What criteria will the "three wise men" rely on? Sacrifice the weakest and eldest? And will this situation not just open up space for immense corruption? Do such procedures not indicate that we are getting ready to enact the most brutal logic of the survival of the fittest? So, again, the ultimate choice is this or some kind of reinvented communism.
File Image: Zizek speaks in Liverpool, 2008 — Photo: Andy Miah
So this is it? Some kind of reinvented communism? Why call it communism? Communism as the new world order sounds utopian, Trotsky-esque even. "Reinvented" hints towards a more creative and open model of society instead of the pure, rude communism from the Soviet Union. But does the new model include the methods that China is applying under Xi Jinping? A decade ago, Žižek considered the challenge between authoritarian and democratic regimes to be a priority that the world needed to resolve:
Following this path, the Chinese used unencumbered authoritarian state power to control the social costs of the transition to capitalism. The weird combination of capitalism and Communist rule proved not to be a ridiculous paradox, but a blessing. China has developed so fast not in spite of authoritarian Communist rule, but because of it.
There is a further paradox at work here. What if the promised second stage, the democracy that follows the authoritarian vale of tears, never arrives? This, perhaps, is what is so unsettling about China today: the suspicion that its authoritarian capitalism is not merely a reminder of our past – of the process of capitalist accumulation which, in Europe, took place from the 16th to the 18th century – but a sign of our future? What if the combination of the Asian knout and the European stock market proves economically more efficient than liberal capitalism? What if democracy, as we understand it, is no longer the condition and motor of economic development, but an obstacle to it?
The image Žižek puts forward paints China as the most efficient regime when it comes to dealing with the emergencies the world is facing at the moment. It's been a week since we were flooded with reports on how successful China was in dealing with the latest plague.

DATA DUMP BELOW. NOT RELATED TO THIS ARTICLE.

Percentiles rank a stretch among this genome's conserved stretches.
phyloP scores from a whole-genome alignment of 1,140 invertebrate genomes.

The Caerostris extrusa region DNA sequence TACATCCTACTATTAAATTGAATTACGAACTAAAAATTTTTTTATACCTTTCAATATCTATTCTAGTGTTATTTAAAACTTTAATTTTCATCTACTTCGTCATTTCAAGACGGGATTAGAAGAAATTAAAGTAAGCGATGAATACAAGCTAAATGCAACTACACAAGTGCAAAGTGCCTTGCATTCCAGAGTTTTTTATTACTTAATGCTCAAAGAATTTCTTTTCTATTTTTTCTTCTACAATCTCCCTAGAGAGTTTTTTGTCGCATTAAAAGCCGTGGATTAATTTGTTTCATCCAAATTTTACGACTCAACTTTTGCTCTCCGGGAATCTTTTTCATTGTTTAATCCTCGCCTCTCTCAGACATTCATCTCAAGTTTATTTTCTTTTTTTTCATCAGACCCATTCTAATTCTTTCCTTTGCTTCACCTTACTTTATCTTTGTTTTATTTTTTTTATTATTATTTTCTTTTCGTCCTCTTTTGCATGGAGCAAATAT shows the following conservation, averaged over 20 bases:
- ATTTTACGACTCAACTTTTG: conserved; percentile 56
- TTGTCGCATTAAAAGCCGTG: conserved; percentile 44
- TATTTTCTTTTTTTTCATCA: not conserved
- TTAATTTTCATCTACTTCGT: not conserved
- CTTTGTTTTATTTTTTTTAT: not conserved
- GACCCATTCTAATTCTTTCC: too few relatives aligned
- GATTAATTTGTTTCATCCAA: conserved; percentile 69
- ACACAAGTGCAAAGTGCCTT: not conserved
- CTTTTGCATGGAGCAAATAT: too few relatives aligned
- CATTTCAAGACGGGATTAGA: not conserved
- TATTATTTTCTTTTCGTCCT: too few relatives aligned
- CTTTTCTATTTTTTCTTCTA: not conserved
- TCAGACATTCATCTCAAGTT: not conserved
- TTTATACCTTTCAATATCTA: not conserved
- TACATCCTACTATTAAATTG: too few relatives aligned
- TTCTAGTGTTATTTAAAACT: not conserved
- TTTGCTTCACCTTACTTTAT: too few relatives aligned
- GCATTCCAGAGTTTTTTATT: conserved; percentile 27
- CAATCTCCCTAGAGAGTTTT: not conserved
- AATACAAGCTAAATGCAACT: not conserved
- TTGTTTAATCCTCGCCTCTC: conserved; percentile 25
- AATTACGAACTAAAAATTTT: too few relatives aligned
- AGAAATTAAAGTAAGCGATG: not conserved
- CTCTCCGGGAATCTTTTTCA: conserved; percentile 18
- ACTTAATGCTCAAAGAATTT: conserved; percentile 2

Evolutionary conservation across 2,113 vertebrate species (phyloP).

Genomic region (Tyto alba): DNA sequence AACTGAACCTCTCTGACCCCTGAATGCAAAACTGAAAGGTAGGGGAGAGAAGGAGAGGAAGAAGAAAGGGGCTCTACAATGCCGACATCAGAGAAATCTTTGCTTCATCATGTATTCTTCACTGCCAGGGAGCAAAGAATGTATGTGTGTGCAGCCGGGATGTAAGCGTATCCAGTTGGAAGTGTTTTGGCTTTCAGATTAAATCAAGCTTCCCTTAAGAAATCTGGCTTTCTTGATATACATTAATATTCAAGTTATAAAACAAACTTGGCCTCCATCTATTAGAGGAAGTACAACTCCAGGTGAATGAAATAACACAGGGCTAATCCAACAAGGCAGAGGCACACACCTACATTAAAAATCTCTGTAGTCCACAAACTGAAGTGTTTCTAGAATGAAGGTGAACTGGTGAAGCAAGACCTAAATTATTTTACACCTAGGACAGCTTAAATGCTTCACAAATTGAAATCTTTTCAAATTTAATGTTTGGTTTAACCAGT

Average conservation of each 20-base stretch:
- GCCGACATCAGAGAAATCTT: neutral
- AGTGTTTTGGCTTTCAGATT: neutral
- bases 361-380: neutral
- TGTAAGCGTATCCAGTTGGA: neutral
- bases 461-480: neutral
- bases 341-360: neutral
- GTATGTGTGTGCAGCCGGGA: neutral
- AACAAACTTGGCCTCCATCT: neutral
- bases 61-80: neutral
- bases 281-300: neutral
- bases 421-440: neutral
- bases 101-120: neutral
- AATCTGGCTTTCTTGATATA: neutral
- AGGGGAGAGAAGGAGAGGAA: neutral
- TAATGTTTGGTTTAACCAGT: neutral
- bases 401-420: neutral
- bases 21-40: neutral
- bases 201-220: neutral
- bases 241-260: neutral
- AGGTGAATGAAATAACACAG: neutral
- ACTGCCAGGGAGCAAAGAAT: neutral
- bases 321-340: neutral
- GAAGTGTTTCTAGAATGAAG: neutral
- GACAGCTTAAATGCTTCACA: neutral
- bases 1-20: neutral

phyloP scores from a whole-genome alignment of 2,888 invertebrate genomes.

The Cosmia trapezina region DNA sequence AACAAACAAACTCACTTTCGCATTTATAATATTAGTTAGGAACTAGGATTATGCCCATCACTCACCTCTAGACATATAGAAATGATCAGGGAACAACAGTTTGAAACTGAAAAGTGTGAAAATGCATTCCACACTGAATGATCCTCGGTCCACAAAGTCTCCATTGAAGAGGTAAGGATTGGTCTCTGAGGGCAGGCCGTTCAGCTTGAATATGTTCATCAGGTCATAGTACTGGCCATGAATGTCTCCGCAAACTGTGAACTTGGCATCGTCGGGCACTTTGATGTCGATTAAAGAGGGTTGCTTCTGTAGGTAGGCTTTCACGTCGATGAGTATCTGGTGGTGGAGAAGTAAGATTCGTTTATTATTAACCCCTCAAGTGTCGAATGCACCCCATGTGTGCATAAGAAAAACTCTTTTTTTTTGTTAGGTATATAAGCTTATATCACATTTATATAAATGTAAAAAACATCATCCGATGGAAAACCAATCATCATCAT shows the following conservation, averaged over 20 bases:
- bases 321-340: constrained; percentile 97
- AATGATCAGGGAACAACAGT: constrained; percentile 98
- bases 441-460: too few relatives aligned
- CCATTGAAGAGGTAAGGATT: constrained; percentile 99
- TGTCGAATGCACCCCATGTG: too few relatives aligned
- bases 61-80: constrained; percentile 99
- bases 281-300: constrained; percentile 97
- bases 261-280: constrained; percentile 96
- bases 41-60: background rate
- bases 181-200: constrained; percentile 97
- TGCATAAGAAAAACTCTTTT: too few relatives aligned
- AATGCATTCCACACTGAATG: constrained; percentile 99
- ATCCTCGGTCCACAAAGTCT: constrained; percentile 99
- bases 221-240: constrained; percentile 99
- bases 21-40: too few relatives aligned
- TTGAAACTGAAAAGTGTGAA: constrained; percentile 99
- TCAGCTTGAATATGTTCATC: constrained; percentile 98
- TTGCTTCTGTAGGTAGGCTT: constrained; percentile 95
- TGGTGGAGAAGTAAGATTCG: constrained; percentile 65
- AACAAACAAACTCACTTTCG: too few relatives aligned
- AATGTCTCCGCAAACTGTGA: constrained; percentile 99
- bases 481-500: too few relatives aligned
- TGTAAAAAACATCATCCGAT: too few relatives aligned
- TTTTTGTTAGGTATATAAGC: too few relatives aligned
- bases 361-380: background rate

These reports were sustained in a big way by an interview with Dr. Bruce Aylward, who led the W.H.O. team that visited China to assess the country's response to the coronavirus outbreak. Dr. Aylward's praises for China are endless. But if you do not want to read through all of them, you can watch the video in which a journalist from the New York Times who interviewed him shoots out a concentrated version of the Chinese model that sounds like a fairy tale. In addition to the widespread reporting on China's success, images of the dismantling of the hospital that was built to cope with the pandemic in Wuhan and a video of Chinese workers taking off their face masks are circulating throughout the internet. However, the propaganda peaks with footage of the plane loaded with Chinese experts and medicine landing in Rome a few days ago. It is supposed to show that China is now back on its feet and ready to save the world.
But let us not forget that the coronavirus sprung from the wet markets of Wuhan in China and that the Chinese Communist Party leader Xi Jinping ordered containment— of both the virus and information about it— on January 7. Only on January 20 did the Chinese government allow any public disclosure about the deadly outbreak, losing vital weeks in which the world might have done more to prevent a pandemic if both the scientific genome sequencing and the dangers had been shared.
As Dispatch.com reports:
Xi's prime concern was not lives at risk, or containment of the virus, but rather the nation's and his reputation, place in the global supply chain and his grip on power. In this, Xi is much like every other dictator who prioritizes everything above the well-being of his own people, let alone others'.
Iran and Russia have also joined in as regimes that have mismanaged the virus for political purposes. As much as it might be hard to believe, Donald Trump joined the elite of dictatorial regimes. There is no difference between the way Xi and Trump forced their members of government into obedience, making them publicly praise their wisdom and success in leading their nations.